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A firefighter monitors a house burning in Santa Rosa, Calif., Monday, Oct. 9, 2017. Wildfires whipped by powerful winds swept through Northern California causing residents to flee to safety through smoke and flames as homes burned. (AP Photo/Jeff Chiu) A firefighter monitors a house burning in Santa Rosa, Calif., Monday, Oct. 9, 2017. Wildfires whipped by powerful winds swept through Northern California causing residents to flee to safety through smoke and flames as homes burned. (AP Photo/Jeff Chiu)

A firefighter monitors a house burning in Santa Rosa, Calif., Monday, Oct. 9, 2017. Wildfires whipped by powerful winds swept through Northern California causing residents to flee to safety through smoke and flames as homes burned. (AP Photo/Jeff Chiu)

Chris Nichols
By Chris Nichols October 16, 2020

If Your Time is short

  • One day after FEMA rejected California's request for federal wildfire assistance, Gov. Gavin Newsom said President Donald Trump reversed the decision
  • FEMA had said damage caused by California's recent fires wasn't "severe" enough to qualify for federal help. 
  • While Trump has threatened to withhold federal fire funding from California, his administration had always approved the money until this week's short-lived rejection

One day after the Trump administration rejected California’s request for federal assistance for several September wildfires, citing damage that wasn’t "severe" enough, the administration reversed course and approved the relief. 

"Just got off phone with @realDonaldTrump who has approved our Major Disaster Declaration request," California Gov. Gavin Newsom tweeted early Friday afternoon. "Grateful for his quick response."

On Thursday, FEMA rejected the state’s request for disaster relief for six major wildfires, including the Creek Fire near Fresno, marking the first time the Trump administration had declined to help the state despite President Donald Trump’s repeated threats to block assistance. 

"We are appealing this," California Gov. Gavin Newsom wrote on Twitter on Friday morning in a curt statement linking to news of the rejected aid.

Later on Friday morning, GOP Congressman Tom McClintock, whose district includes the Creek Fire area, indicated Trump would reverse FEMA’s decision. McClintock wrote on Twitter that Republican Minority Leader Kevin McCarthy of Bakersfield had informed him the president had "committed" to reversing FEMA’s decision to deny the disaster relief.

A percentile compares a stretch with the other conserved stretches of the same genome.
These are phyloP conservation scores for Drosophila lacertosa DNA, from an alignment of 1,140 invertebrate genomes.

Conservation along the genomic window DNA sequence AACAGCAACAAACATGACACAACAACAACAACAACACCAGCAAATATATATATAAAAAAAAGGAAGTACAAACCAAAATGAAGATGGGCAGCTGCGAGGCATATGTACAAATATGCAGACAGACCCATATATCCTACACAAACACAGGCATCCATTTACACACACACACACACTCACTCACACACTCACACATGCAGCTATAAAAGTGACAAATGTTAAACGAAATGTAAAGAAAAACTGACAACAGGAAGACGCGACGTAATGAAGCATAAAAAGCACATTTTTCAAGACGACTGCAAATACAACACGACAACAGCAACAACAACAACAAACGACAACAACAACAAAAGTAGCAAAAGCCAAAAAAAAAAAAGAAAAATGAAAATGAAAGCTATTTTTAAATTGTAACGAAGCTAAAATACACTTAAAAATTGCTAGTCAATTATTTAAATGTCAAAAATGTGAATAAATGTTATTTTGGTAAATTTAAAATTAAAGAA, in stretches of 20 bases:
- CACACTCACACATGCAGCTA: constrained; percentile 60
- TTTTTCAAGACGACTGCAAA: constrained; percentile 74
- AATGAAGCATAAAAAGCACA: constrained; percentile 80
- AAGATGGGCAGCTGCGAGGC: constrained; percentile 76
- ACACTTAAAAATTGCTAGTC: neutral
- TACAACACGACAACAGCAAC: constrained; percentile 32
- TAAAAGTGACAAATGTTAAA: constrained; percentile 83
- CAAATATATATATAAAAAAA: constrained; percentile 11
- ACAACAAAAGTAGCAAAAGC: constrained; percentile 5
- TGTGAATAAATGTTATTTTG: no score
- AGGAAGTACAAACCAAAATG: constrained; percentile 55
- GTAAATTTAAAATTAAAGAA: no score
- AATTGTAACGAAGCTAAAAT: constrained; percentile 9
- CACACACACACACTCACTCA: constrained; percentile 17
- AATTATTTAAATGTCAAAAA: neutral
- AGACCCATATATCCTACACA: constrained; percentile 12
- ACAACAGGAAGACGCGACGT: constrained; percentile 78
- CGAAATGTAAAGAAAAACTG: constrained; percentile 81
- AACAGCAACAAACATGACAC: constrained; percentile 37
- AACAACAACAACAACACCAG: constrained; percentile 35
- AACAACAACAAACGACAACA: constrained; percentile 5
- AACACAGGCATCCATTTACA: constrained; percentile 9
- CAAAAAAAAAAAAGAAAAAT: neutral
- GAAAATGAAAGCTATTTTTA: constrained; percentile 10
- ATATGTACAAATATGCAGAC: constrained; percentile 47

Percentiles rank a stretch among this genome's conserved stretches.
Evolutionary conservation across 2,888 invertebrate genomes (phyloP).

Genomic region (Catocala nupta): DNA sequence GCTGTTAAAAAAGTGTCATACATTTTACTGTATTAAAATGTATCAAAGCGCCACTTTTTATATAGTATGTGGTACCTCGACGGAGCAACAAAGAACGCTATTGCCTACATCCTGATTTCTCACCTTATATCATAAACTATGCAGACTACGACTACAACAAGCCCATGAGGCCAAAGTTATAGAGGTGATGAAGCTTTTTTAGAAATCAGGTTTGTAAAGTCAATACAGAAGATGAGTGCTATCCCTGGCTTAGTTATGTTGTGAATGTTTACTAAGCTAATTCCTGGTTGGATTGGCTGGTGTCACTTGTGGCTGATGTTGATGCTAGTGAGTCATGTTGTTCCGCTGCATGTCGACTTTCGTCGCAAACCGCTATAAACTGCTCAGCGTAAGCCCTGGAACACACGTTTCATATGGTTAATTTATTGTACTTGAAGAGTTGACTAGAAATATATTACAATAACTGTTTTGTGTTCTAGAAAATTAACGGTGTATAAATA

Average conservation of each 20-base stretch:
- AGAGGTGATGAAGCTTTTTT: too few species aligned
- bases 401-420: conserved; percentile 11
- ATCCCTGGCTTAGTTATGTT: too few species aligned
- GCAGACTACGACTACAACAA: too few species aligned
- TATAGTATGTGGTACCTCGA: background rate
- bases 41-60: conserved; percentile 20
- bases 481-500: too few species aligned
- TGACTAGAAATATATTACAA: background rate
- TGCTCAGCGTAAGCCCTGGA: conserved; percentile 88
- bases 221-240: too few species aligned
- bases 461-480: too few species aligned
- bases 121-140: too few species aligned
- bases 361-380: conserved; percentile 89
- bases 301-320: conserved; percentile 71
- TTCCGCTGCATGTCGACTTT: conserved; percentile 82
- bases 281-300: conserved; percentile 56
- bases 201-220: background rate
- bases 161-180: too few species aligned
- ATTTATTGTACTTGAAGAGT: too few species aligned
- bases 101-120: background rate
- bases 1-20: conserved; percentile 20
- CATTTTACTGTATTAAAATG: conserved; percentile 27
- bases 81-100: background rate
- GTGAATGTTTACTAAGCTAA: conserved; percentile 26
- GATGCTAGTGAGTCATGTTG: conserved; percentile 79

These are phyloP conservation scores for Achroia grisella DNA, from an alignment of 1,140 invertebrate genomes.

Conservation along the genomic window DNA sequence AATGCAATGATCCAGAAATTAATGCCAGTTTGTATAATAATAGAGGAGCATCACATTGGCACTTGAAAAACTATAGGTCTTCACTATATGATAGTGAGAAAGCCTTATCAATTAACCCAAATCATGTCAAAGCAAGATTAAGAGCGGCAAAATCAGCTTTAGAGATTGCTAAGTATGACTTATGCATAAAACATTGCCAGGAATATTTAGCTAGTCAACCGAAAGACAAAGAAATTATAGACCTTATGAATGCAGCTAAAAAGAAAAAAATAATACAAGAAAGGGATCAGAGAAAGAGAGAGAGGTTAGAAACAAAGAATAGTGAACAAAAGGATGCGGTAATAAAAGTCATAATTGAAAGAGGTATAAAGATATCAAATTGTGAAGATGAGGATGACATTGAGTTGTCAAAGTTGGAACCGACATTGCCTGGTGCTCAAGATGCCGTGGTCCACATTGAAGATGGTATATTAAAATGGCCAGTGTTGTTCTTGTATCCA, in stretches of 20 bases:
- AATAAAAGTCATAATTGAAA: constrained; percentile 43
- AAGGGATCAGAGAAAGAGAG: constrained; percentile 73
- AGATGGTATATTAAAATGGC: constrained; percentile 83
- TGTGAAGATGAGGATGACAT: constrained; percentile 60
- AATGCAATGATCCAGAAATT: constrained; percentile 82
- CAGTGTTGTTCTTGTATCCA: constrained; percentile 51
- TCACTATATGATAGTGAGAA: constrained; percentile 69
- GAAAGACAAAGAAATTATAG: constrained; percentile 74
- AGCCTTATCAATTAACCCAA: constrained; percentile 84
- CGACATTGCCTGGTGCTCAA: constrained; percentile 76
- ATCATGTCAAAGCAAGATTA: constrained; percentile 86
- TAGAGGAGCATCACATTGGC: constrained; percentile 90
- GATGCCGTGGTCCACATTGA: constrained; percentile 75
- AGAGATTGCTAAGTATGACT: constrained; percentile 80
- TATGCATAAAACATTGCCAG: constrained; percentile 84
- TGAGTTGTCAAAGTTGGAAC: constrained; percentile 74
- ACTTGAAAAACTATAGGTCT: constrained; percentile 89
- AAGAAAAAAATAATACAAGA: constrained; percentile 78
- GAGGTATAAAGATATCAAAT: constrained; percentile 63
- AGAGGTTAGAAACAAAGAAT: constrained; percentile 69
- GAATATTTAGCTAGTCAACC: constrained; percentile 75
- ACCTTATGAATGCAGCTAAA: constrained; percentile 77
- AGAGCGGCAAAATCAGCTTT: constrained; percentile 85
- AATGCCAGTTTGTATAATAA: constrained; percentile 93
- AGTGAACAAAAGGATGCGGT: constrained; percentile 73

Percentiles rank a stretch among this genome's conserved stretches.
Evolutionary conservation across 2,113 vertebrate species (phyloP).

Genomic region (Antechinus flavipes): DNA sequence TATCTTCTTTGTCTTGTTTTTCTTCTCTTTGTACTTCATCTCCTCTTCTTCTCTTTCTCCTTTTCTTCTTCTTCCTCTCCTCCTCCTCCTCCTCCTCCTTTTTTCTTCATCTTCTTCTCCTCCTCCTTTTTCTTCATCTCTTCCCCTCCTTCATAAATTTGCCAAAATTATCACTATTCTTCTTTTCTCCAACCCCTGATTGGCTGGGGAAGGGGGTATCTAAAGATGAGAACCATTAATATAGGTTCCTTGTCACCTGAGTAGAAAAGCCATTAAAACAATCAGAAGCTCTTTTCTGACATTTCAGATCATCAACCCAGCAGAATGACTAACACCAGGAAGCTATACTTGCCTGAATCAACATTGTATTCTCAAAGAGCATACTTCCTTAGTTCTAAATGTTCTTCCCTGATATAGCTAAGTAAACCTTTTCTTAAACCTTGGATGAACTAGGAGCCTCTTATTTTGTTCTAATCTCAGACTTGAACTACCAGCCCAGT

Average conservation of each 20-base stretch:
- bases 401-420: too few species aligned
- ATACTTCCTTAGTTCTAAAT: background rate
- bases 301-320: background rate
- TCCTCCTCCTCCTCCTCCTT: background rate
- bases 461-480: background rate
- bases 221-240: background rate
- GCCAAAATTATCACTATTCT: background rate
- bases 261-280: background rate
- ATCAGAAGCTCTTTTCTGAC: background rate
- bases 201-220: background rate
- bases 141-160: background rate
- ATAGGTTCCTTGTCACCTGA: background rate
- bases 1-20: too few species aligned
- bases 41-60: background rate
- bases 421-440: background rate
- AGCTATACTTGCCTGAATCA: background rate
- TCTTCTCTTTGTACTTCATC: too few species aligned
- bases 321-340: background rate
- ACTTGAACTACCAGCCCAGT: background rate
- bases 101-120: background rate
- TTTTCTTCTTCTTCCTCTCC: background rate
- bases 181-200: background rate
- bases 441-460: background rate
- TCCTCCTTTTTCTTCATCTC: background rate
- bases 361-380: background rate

About two hours later, Newsom confirmed Trump had approved the request.

Yesterday, a White House spokesman told The New York Times that Trump had already come to California’s assistance by authorizing funds for fires earlier this year and that data on the recent fires did not meet a threshold for federal help. 

Past Fact Checks

In August, PolitiFact California rated ‘False’ a widely-shared Facebook post that claimed Trump had rejected fire aid for the state. At that time his administration had recently approved the state’s request for a Presidential Major Disaster Declaration for fires caused by August lightning strikes.

Our rating for that fact check remains the same as we decide our grades based on the information available at the time. However, we added a note to that fact-check with today's news.

California’s request asked for relief for the following fires: The Valley Fire in San Diego County; the El Dorado Fire in San Bernardino County; the Creek Fire in Fresno and Madera counties; the Oak Fire in Mendocino County; the Bobcat Fire in Los Angeles County; and the Slater Fire in Siskiyou County. 

Federal major disaster declarations allow for cost-sharing for damage, cleanup and rebuilding between the state and federal governments. They also activate relief programs led by the Federal Emergency Management Agency, the AP reported. 

Additionally, the declarations "help people in the impacted counties through eligibility for support including crisis counseling, housing and unemployment assistance and legal services," Newsom’s office wrote in a statement

In making his past threats to block aid, Trump has repeatedly claimed California’s deadly wildfires "would never happen" with "proper Forest Management." We’ve found that’s an overly simplistic and false assessment.

Experts on climate, forestry and firefighting have all rejected the president’s claims on the topic. They said forest management is just one element, while climate change and urban sprawl are also key contributors.

Damage From Creek Fire

As of Thursday morning, the Creek fire had burned more than 344,000 acres in Fresno and Madera counties with 60% containment. It had destroyed 856 structures and continued to threaten another 119. 

The rejection-then-approval by the Trump administration comes as fire danger remains high in California. PG&E cut power to about 41,000 customers in Northern California on Wednesday to try and prevent its equipment from sparking further wildfires due to dry, windy conditions. The outages cover 24 counties and are expected to last into Friday evening. 

The counties impacted include Alameda, Amador, Butte, Calaveras, Contra Costa, El Dorado, Humboldt, Lake, Monterey, Napa, Nevada, Placer, Plumas, San Mateo, Santa Clara, Santa Cruz, Shasta, Sierra, Solano, Sonoma, Tehama, Trinity, Yolo and Yuba counties. 

PG&E also expects that a small number of customers in two tribal communities may be affected. 

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Trump Administration Approves California Fire Assistance, One Day After Rejecting It